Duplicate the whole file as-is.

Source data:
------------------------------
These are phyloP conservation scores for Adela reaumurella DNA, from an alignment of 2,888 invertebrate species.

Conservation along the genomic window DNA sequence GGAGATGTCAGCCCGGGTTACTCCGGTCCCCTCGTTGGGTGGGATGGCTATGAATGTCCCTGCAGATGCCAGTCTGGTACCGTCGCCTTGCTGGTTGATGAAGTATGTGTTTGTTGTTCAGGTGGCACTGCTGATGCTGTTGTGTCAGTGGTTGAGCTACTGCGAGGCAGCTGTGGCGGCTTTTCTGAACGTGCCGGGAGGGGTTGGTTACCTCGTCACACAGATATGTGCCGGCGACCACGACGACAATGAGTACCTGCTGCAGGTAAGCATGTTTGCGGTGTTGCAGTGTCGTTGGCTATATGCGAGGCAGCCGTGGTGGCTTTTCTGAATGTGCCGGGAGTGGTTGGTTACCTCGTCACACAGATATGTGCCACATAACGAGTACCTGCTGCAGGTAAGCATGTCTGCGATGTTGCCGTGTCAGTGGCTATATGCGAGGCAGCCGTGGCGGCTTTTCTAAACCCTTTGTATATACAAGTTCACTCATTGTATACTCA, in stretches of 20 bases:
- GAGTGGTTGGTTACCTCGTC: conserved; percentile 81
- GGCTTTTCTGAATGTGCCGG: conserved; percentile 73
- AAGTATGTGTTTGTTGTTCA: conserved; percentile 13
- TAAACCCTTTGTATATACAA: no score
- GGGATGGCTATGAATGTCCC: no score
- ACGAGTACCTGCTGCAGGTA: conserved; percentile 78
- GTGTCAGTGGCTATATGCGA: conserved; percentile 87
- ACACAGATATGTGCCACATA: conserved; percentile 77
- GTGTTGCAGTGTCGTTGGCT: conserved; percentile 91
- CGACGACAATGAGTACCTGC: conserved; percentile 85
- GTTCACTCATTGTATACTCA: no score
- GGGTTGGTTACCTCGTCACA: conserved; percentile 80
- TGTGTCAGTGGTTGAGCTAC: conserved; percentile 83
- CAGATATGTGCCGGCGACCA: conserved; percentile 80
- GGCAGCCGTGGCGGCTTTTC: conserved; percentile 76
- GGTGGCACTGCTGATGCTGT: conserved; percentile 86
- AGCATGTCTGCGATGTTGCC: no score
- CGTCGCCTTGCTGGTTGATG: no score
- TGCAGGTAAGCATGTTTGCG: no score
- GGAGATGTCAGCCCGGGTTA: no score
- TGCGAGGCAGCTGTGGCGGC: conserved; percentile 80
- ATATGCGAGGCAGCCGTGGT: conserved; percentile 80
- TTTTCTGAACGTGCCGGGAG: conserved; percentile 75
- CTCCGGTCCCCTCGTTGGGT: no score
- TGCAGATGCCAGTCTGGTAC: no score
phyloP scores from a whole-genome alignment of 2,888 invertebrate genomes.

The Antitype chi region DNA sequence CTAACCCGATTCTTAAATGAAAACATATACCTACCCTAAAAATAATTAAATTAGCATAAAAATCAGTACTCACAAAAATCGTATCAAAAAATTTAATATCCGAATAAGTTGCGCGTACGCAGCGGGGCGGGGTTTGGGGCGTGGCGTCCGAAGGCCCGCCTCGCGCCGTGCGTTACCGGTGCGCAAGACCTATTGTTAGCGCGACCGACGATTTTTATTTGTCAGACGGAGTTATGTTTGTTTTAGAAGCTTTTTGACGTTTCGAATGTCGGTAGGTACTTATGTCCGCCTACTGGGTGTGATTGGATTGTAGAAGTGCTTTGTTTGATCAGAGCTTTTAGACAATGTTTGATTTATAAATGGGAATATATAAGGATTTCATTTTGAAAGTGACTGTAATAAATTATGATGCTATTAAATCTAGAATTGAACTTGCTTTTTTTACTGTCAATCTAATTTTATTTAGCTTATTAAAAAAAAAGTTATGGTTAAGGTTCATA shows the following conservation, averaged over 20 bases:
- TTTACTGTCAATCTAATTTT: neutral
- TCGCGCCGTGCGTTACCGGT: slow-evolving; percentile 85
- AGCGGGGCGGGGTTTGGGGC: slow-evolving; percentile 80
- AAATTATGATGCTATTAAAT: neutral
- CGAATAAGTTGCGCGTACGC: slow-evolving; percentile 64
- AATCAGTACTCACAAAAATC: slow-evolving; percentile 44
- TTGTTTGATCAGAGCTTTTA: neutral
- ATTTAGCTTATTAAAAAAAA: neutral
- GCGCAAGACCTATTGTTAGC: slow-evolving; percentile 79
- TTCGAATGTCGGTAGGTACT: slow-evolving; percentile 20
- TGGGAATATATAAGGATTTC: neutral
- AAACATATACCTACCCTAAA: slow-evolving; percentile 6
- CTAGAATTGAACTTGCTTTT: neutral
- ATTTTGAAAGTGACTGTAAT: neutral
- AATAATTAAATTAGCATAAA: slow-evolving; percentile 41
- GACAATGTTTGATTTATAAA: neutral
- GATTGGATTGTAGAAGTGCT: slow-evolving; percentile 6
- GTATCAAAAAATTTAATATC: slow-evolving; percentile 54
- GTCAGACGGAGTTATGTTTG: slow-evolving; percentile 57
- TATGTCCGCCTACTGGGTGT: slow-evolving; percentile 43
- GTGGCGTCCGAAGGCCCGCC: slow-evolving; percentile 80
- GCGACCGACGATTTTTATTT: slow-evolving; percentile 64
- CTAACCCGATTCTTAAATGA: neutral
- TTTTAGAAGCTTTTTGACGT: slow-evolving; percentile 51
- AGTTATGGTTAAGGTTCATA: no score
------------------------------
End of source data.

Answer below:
These are phyloP conservation scores for Adela reaumurella DNA, from an alignment of 2,888 invertebrate species.

Conservation along the genomic window DNA sequence GGAGATGTCAGCCCGGGTTACTCCGGTCCCCTCGTTGGGTGGGATGGCTATGAATGTCCCTGCAGATGCCAGTCTGGTACCGTCGCCTTGCTGGTTGATGAAGTATGTGTTTGTTGTTCAGGTGGCACTGCTGATGCTGTTGTGTCAGTGGTTGAGCTACTGCGAGGCAGCTGTGGCGGCTTTTCTGAACGTGCCGGGAGGGGTTGGTTACCTCGTCACACAGATATGTGCCGGCGACCACGACGACAATGAGTACCTGCTGCAGGTAAGCATGTTTGCGGTGTTGCAGTGTCGTTGGCTATATGCGAGGCAGCCGTGGTGGCTTTTCTGAATGTGCCGGGAGTGGTTGGTTACCTCGTCACACAGATATGTGCCACATAACGAGTACCTGCTGCAGGTAAGCATGTCTGCGATGTTGCCGTGTCAGTGGCTATATGCGAGGCAGCCGTGGCGGCTTTTCTAAACCCTTTGTATATACAAGTTCACTCATTGTATACTCA, in stretches of 20 bases:
- GAGTGGTTGGTTACCTCGTC: conserved; percentile 81
- GGCTTTTCTGAATGTGCCGG: conserved; percentile 73
- AAGTATGTGTTTGTTGTTCA: conserved; percentile 13
- TAAACCCTTTGTATATACAA: no score
- GGGATGGCTATGAATGTCCC: no score
- ACGAGTACCTGCTGCAGGTA: conserved; percentile 78
- GTGTCAGTGGCTATATGCGA: conserved; percentile 87
- ACACAGATATGTGCCACATA: conserved; percentile 77
- GTGTTGCAGTGTCGTTGGCT: conserved; percentile 91
- CGACGACAATGAGTACCTGC: conserved; percentile 85
- GTTCACTCATTGTATACTCA: no score
- GGGTTGGTTACCTCGTCACA: conserved; percentile 80
- TGTGTCAGTGGTTGAGCTAC: conserved; percentile 83
- CAGATATGTGCCGGCGACCA: conserved; percentile 80
- GGCAGCCGTGGCGGCTTTTC: conserved; percentile 76
- GGTGGCACTGCTGATGCTGT: conserved; percentile 86
- AGCATGTCTGCGATGTTGCC: no score
- CGTCGCCTTGCTGGTTGATG: no score
- TGCAGGTAAGCATGTTTGCG: no score
- GGAGATGTCAGCCCGGGTTA: no score
- TGCGAGGCAGCTGTGGCGGC: conserved; percentile 80
- ATATGCGAGGCAGCCGTGGT: conserved; percentile 80
- TTTTCTGAACGTGCCGGGAG: conserved; percentile 75
- CTCCGGTCCCCTCGTTGGGT: no score
- TGCAGATGCCAGTCTGGTAC: no score
phyloP scores from a whole-genome alignment of 2,888 invertebrate genomes.

The Antitype chi region DNA sequence CTAACCCGATTCTTAAATGAAAACATATACCTACCCTAAAAATAATTAAATTAGCATAAAAATCAGTACTCACAAAAATCGTATCAAAAAATTTAATATCCGAATAAGTTGCGCGTACGCAGCGGGGCGGGGTTTGGGGCGTGGCGTCCGAAGGCCCGCCTCGCGCCGTGCGTTACCGGTGCGCAAGACCTATTGTTAGCGCGACCGACGATTTTTATTTGTCAGACGGAGTTATGTTTGTTTTAGAAGCTTTTTGACGTTTCGAATGTCGGTAGGTACTTATGTCCGCCTACTGGGTGTGATTGGATTGTAGAAGTGCTTTGTTTGATCAGAGCTTTTAGACAATGTTTGATTTATAAATGGGAATATATAAGGATTTCATTTTGAAAGTGACTGTAATAAATTATGATGCTATTAAATCTAGAATTGAACTTGCTTTTTTTACTGTCAATCTAATTTTATTTAGCTTATTAAAAAAAAAGTTATGGTTAAGGTTCATA shows the following conservation, averaged over 20 bases:
- TTTACTGTCAATCTAATTTT: neutral
- TCGCGCCGTGCGTTACCGGT: slow-evolving; percentile 85
- AGCGGGGCGGGGTTTGGGGC: slow-evolving; percentile 80
- AAATTATGATGCTATTAAAT: neutral
- CGAATAAGTTGCGCGTACGC: slow-evolving; percentile 64
- AATCAGTACTCACAAAAATC: slow-evolving; percentile 44
- TTGTTTGATCAGAGCTTTTA: neutral
- ATTTAGCTTATTAAAAAAAA: neutral
- GCGCAAGACCTATTGTTAGC: slow-evolving; percentile 79
- TTCGAATGTCGGTAGGTACT: slow-evolving; percentile 20
- TGGGAATATATAAGGATTTC: neutral
- AAACATATACCTACCCTAAA: slow-evolving; percentile 6
- CTAGAATTGAACTTGCTTTT: neutral
- ATTTTGAAAGTGACTGTAAT: neutral
- AATAATTAAATTAGCATAAA: slow-evolving; percentile 41
- GACAATGTTTGATTTATAAA: neutral
- GATTGGATTGTAGAAGTGCT: slow-evolving; percentile 6
- GTATCAAAAAATTTAATATC: slow-evolving; percentile 54
- GTCAGACGGAGTTATGTTTG: slow-evolving; percentile 57
- TATGTCCGCCTACTGGGTGT: slow-evolving; percentile 43
- GTGGCGTCCGAAGGCCCGCC: slow-evolving; percentile 80
- GCGACCGACGATTTTTATTT: slow-evolving; percentile 64
- CTAACCCGATTCTTAAATGA: neutral
- TTTTAGAAGCTTTTTGACGT: slow-evolving; percentile 51
- AGTTATGGTTAAGGTTCATA: no score